But many who work and live in Bangladesh say the Western company, and others like it, have done very little to improve the lives of workers, stranding them in a life of poverty in order to crank out cheap clothes for their customers.

“I don’t think [the international brands working in Bangladesh] are really committed to anything,” said Shushmita Preetha, a local opinion columnist, editor and activist who routinely takes on powerful interests in the country.

“They talk about commitment to workers rights only as a PR strategy because they don’t want their woke consumers to have to deal with the guilt of buying from sweatshops in Bangladesh.”...

Shumi Akter says she can’t work in the Bangladesh garment factories anymore. She’s too slow with her prosthetic leg. The 28-year-old mother lost her lower right leg in the Rana Plaza collapse. She was 17 years old at the time and making shorts for Joe Fresh. Her mother, who also worked in the complex, was killed that day...

In the months after the tragedy, the Rana Plaza Arrangement Fund was created by the brands that worked in the factory to compensate the victims. Loblaw was the largest donor, contributing more than $5 million.

At the time, the company issued a statement, promising “long-term, direct financial compensation for the victims and their families.”

Did that happen?

According to our investigation, the answer: sort of.

In Shumi Akter’s case, she gets around $100 a month from the Bangladeshi government to help with lost wages. She confirms she also got an initial payment of about $12,000 after the tragedy.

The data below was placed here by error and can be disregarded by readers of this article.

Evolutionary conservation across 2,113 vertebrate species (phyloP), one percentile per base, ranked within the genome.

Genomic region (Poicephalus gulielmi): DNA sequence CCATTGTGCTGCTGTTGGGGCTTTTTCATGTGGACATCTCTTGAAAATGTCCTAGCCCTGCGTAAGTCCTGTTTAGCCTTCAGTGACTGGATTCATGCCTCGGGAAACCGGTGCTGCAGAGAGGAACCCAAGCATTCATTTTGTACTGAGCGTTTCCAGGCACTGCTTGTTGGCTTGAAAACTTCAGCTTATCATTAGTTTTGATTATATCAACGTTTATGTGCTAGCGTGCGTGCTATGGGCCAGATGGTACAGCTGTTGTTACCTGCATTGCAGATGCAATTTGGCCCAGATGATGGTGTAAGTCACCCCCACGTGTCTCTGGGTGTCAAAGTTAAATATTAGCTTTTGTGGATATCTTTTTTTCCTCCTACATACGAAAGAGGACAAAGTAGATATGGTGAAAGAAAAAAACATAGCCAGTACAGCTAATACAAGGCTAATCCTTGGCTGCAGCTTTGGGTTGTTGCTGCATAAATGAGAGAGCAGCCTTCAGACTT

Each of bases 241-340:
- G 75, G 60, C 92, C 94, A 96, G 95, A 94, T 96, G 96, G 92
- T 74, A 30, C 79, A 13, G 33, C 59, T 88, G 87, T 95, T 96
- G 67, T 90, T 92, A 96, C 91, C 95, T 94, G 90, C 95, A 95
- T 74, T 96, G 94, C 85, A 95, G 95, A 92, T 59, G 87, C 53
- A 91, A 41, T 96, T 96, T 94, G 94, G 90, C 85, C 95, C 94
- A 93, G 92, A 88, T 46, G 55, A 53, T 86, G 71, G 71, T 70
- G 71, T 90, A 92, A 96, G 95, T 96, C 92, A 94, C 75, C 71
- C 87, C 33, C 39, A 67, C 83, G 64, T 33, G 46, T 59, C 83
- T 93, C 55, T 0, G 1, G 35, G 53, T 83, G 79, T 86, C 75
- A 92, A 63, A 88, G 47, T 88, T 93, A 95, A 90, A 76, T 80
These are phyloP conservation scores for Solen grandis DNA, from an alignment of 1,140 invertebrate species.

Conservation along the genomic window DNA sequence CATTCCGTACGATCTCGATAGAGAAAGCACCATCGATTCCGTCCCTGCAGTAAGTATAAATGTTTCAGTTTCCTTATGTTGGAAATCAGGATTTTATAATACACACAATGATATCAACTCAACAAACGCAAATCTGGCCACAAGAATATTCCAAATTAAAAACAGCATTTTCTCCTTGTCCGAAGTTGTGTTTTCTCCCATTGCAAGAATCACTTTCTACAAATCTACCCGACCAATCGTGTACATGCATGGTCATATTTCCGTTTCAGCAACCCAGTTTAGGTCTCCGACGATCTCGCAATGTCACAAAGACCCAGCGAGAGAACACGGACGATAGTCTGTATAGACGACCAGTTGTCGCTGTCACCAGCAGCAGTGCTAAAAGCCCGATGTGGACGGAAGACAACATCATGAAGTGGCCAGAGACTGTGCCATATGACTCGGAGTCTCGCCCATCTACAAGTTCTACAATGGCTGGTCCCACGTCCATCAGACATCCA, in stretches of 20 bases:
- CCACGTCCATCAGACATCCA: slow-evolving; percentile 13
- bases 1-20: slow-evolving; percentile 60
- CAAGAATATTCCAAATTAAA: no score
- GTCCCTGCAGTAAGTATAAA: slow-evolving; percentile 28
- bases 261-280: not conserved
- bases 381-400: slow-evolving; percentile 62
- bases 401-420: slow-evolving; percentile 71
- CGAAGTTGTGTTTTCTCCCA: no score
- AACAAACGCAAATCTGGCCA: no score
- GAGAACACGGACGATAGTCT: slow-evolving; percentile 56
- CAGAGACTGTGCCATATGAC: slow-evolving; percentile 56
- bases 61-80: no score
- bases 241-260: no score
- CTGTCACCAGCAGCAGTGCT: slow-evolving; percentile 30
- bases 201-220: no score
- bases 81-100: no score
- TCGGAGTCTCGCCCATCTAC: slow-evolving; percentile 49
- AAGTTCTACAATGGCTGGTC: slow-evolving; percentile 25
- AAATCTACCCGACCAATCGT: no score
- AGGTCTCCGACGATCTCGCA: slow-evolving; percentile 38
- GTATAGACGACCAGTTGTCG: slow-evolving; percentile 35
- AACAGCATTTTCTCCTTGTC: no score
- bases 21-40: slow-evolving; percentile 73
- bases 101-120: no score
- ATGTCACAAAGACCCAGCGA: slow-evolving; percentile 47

But she also needs to replace her prosthetic leg at an annual cost of nearly $1,200. Now bearing that cost on her own, she believes Loblaw has failed to deliver on the “long term” funding it promised.

“I want to say to the Canadian audience who are wearing our clothes, we lost our leg or our hand or even our life to make their clothes. And they don’t care. They don’t even feel anything for us,” she said...

Brad Loewen had been hired by an international safety group tasked with cleaning up dangerous factories in the developing country, following the deadly collapse of Rana Plaza...

Once on the ground, his teams discovered at least 50 factories that needed to be evacuated immediately because they were also on the verge of collapsing. Hundreds more had urgent fire safety issues...

Loewen was the new chief safety inspector for what was called the Accord on Fire and Building Safety in Bangladesh...Loblaw was one of the first companies, and the only major Canadian company, to sign the agreement. Other Canadian companies chose to sign their own voluntary initiatives.

Despite initial pushback from the brands, which were surprised Loewen had the power to evacuate a factory, even if they were expecting an order, work-related deaths were dramatically reduced.